Rotary Club hears of work done in Honduras
Running water in the home is a given in America, but too many regions of the world see their populations living in such poverty that running water is nothing more than a dream.
Thanks to Rotary International, and the many Rotary Clubs across the nation including right here in Lewisburg, the dream of clean, running water is coming true for the people of Choluteca, Honduras.
Last week, representatives from the Club Rotario de Choluteca visited the Lewisburg Rotary Club with Franklin Rotary Club member Ronny Strickland to let the members here know what their club and its service is doing around the world.
Club Rotario de Choluteca President Sergio Salinas, Vice President Roger Mondragon and club member Juan Carlos Cerrato provided the Lewisburg Rotary Club members with a glimpse into the poverty facing the southern region of Honduras and the great joy being shared thanks to the work of the Rotary.
"The main reason we are here today is to say 'thank you,'" said Salinas.
Salinas explained how 268,000 people, or 74 percent of the population in southern Honduras, live without such basic needs as clean, running water and sanitation.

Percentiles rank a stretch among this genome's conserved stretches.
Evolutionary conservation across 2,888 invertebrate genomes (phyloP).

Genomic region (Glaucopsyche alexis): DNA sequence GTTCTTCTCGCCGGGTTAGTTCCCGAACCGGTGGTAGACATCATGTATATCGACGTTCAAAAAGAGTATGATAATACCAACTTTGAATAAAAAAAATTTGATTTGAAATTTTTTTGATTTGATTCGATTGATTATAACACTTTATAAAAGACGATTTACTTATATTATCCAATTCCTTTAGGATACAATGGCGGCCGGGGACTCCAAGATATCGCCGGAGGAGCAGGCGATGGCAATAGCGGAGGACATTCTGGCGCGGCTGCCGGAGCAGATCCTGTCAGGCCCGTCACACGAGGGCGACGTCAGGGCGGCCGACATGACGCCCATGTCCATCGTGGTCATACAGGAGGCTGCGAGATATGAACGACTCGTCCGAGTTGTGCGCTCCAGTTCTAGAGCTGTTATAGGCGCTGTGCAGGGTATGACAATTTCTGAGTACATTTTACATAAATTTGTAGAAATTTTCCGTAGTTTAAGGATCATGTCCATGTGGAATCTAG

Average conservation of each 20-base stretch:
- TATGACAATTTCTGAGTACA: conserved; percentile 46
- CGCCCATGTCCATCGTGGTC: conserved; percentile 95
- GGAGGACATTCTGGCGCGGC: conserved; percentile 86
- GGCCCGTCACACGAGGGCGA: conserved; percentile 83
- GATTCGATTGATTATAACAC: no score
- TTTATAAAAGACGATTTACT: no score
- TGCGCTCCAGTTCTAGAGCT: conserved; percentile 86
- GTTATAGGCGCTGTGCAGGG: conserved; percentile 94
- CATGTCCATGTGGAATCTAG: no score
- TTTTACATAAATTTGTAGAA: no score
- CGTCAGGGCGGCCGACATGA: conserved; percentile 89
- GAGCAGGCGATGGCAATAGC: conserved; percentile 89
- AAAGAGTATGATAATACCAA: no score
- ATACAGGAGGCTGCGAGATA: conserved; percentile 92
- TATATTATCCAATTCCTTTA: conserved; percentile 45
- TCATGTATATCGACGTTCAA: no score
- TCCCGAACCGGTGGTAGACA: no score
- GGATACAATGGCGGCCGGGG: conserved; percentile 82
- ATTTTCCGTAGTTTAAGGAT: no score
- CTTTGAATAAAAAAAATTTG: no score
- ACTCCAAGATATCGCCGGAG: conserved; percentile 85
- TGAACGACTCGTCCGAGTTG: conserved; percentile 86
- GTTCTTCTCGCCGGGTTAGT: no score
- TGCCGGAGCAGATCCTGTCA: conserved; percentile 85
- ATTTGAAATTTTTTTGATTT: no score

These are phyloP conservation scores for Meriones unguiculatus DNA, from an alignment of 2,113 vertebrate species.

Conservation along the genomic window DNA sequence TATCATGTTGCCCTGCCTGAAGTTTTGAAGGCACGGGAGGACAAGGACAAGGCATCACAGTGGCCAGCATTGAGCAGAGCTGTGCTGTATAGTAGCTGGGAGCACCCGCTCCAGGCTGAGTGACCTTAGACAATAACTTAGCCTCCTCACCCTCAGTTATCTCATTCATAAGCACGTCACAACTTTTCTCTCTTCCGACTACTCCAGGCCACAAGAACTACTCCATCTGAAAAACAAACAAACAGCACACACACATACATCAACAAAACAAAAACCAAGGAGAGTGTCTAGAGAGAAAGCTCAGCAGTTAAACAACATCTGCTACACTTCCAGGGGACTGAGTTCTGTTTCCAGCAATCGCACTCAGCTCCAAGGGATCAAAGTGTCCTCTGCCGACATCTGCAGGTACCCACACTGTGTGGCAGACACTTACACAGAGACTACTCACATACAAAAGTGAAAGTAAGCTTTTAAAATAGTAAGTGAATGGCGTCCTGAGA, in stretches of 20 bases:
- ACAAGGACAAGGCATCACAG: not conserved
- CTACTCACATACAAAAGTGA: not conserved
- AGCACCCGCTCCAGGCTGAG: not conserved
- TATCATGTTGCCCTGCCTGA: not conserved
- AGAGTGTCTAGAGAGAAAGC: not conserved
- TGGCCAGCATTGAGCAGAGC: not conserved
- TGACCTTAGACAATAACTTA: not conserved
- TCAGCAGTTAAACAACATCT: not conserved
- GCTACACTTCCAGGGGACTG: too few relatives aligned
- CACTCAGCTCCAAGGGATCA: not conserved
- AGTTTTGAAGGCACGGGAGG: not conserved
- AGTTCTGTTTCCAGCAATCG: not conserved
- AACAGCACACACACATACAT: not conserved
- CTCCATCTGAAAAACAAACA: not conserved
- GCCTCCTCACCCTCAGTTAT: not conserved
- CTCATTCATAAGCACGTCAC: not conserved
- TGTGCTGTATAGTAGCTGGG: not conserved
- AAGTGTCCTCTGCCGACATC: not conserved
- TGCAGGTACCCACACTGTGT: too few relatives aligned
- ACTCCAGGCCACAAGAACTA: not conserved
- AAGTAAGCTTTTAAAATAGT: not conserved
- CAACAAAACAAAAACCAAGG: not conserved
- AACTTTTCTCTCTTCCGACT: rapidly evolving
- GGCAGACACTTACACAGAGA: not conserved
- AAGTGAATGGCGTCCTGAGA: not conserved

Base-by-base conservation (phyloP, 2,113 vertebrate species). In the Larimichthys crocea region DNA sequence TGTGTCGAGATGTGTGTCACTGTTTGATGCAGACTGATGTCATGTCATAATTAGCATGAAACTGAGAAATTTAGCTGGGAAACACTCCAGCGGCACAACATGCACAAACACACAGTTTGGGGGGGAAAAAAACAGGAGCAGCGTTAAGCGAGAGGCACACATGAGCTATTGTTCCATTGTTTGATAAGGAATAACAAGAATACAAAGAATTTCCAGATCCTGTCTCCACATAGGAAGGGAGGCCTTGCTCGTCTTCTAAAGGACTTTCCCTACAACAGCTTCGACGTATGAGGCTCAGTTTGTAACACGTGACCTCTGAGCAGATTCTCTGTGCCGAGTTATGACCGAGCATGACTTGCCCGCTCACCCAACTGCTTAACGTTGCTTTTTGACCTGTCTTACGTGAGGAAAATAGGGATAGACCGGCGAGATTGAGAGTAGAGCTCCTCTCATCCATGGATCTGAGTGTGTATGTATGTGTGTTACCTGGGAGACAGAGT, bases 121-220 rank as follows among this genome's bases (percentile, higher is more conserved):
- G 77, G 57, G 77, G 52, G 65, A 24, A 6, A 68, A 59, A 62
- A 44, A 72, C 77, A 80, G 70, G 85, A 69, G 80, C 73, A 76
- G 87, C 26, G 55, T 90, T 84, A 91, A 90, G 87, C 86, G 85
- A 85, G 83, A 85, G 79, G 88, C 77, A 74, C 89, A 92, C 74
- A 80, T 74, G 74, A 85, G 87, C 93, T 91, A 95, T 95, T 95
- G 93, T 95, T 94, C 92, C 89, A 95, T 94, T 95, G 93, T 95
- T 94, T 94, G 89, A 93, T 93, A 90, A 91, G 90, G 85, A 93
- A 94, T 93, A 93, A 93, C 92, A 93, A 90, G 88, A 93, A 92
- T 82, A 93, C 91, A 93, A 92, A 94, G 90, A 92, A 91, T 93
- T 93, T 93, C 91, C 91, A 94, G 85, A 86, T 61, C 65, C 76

"Now, they have running water in their houses thanks to you," Salinas said.
The Club Rotario de Choluteca formed in 1972 and along with its Ladies Auxiliary has been working with Rotary International to help provide some of those needs and more to the people of Choluteca. They have provided well perforations, medical and dental clinics, detox and pediatric centers, water systems, reforestation campaigns and the installation of 3,000 water filtration systems made of concrete, rock and sand.
The Rotary Foundation joined an international effort from Spain, Vermont and Taiwan to build 104 houses for those affected by Hurricane Mitch in the Honduras region.
The Tennessee District 6760 of Rotary Club, the one in which the Lewisburg Rotary Club is a part along with the Franklin Rotary Club, helped to provide electrical installations in those homes as well as water systems and eco-stoves, a stove designed to use less wood and provide more heat without smoke and fume pollution.
"We are proud and grateful to do our part for this important project," said Lewisburg Rotary President Jeff Jordan.